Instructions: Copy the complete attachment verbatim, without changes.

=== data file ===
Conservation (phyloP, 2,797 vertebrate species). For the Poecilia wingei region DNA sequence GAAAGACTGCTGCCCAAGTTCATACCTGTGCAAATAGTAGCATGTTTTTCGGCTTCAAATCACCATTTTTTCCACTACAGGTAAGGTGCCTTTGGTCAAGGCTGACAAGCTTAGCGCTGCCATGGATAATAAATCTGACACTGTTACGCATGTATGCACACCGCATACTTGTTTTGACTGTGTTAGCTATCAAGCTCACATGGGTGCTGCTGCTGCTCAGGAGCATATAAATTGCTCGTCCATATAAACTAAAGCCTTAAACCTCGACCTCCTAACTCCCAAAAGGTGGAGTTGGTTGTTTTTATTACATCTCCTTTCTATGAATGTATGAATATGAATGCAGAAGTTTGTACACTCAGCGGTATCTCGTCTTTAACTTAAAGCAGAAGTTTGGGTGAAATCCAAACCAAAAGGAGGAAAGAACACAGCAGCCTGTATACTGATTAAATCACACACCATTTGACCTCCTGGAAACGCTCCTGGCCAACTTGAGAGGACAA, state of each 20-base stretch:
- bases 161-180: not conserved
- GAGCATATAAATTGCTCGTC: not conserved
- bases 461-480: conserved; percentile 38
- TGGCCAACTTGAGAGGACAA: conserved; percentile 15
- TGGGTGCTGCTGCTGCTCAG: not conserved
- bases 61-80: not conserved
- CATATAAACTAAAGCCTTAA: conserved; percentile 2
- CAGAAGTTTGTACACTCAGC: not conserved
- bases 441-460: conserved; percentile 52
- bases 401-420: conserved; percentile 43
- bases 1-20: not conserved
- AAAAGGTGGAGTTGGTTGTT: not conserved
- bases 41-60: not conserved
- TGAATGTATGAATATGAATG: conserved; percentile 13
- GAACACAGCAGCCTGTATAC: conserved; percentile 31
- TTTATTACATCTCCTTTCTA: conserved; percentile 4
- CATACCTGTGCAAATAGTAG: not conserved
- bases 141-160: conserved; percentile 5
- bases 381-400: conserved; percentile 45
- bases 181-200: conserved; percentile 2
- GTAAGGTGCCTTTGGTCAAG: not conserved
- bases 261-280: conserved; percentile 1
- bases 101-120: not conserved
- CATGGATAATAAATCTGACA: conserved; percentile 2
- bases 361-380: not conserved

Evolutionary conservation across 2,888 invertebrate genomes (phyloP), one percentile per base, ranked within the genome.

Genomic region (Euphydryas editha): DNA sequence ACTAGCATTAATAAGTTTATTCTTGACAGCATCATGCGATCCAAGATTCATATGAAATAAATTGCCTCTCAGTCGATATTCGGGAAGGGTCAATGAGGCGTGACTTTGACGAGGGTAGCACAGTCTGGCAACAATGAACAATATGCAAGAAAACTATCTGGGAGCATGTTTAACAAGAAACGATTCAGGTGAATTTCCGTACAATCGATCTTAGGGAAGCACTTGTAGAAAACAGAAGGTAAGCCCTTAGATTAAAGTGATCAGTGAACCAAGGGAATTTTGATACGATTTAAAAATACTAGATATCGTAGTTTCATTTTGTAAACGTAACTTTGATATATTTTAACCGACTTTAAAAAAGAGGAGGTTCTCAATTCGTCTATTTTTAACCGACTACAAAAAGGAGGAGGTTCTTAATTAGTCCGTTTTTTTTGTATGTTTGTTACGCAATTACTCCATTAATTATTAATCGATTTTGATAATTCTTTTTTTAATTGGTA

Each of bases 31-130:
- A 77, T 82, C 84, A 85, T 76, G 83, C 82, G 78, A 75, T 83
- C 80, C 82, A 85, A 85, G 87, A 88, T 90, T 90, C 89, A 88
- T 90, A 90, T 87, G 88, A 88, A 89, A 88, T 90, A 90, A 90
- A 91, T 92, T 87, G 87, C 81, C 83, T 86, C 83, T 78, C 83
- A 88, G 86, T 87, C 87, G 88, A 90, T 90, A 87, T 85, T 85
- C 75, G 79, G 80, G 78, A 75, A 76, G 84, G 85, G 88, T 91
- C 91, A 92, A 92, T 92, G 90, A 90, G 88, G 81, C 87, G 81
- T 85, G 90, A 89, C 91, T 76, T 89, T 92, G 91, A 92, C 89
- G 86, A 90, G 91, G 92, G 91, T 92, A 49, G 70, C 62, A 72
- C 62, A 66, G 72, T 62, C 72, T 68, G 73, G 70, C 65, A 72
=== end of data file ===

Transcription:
Conservation (phyloP, 2,797 vertebrate species). For the Poecilia wingei region DNA sequence GAAAGACTGCTGCCCAAGTTCATACCTGTGCAAATAGTAGCATGTTTTTCGGCTTCAAATCACCATTTTTTCCACTACAGGTAAGGTGCCTTTGGTCAAGGCTGACAAGCTTAGCGCTGCCATGGATAATAAATCTGACACTGTTACGCATGTATGCACACCGCATACTTGTTTTGACTGTGTTAGCTATCAAGCTCACATGGGTGCTGCTGCTGCTCAGGAGCATATAAATTGCTCGTCCATATAAACTAAAGCCTTAAACCTCGACCTCCTAACTCCCAAAAGGTGGAGTTGGTTGTTTTTATTACATCTCCTTTCTATGAATGTATGAATATGAATGCAGAAGTTTGTACACTCAGCGGTATCTCGTCTTTAACTTAAAGCAGAAGTTTGGGTGAAATCCAAACCAAAAGGAGGAAAGAACACAGCAGCCTGTATACTGATTAAATCACACACCATTTGACCTCCTGGAAACGCTCCTGGCCAACTTGAGAGGACAA, state of each 20-base stretch:
- bases 161-180: not conserved
- GAGCATATAAATTGCTCGTC: not conserved
- bases 461-480: conserved; percentile 38
- TGGCCAACTTGAGAGGACAA: conserved; percentile 15
- TGGGTGCTGCTGCTGCTCAG: not conserved
- bases 61-80: not conserved
- CATATAAACTAAAGCCTTAA: conserved; percentile 2
- CAGAAGTTTGTACACTCAGC: not conserved
- bases 441-460: conserved; percentile 52
- bases 401-420: conserved; percentile 43
- bases 1-20: not conserved
- AAAAGGTGGAGTTGGTTGTT: not conserved
- bases 41-60: not conserved
- TGAATGTATGAATATGAATG: conserved; percentile 13
- GAACACAGCAGCCTGTATAC: conserved; percentile 31
- TTTATTACATCTCCTTTCTA: conserved; percentile 4
- CATACCTGTGCAAATAGTAG: not conserved
- bases 141-160: conserved; percentile 5
- bases 381-400: conserved; percentile 45
- bases 181-200: conserved; percentile 2
- GTAAGGTGCCTTTGGTCAAG: not conserved
- bases 261-280: conserved; percentile 1
- bases 101-120: not conserved
- CATGGATAATAAATCTGACA: conserved; percentile 2
- bases 361-380: not conserved

Evolutionary conservation across 2,888 invertebrate genomes (phyloP), one percentile per base, ranked within the genome.

Genomic region (Euphydryas editha): DNA sequence ACTAGCATTAATAAGTTTATTCTTGACAGCATCATGCGATCCAAGATTCATATGAAATAAATTGCCTCTCAGTCGATATTCGGGAAGGGTCAATGAGGCGTGACTTTGACGAGGGTAGCACAGTCTGGCAACAATGAACAATATGCAAGAAAACTATCTGGGAGCATGTTTAACAAGAAACGATTCAGGTGAATTTCCGTACAATCGATCTTAGGGAAGCACTTGTAGAAAACAGAAGGTAAGCCCTTAGATTAAAGTGATCAGTGAACCAAGGGAATTTTGATACGATTTAAAAATACTAGATATCGTAGTTTCATTTTGTAAACGTAACTTTGATATATTTTAACCGACTTTAAAAAAGAGGAGGTTCTCAATTCGTCTATTTTTAACCGACTACAAAAAGGAGGAGGTTCTTAATTAGTCCGTTTTTTTTGTATGTTTGTTACGCAATTACTCCATTAATTATTAATCGATTTTGATAATTCTTTTTTTAATTGGTA

Each of bases 31-130:
- A 77, T 82, C 84, A 85, T 76, G 83, C 82, G 78, A 75, T 83
- C 80, C 82, A 85, A 85, G 87, A 88, T 90, T 90, C 89, A 88
- T 90, A 90, T 87, G 88, A 88, A 89, A 88, T 90, A 90, A 90
- A 91, T 92, T 87, G 87, C 81, C 83, T 86, C 83, T 78, C 83
- A 88, G 86, T 87, C 87, G 88, A 90, T 90, A 87, T 85, T 85
- C 75, G 79, G 80, G 78, A 75, A 76, G 84, G 85, G 88, T 91
- C 91, A 92, A 92, T 92, G 90, A 90, G 88, G 81, C 87, G 81
- T 85, G 90, A 89, C 91, T 76, T 89, T 92, G 91, A 92, C 89
- G 86, A 90, G 91, G 92, G 91, T 92, A 49, G 70, C 62, A 72
- C 62, A 66, G 72, T 62, C 72, T 68, G 73, G 70, C 65, A 72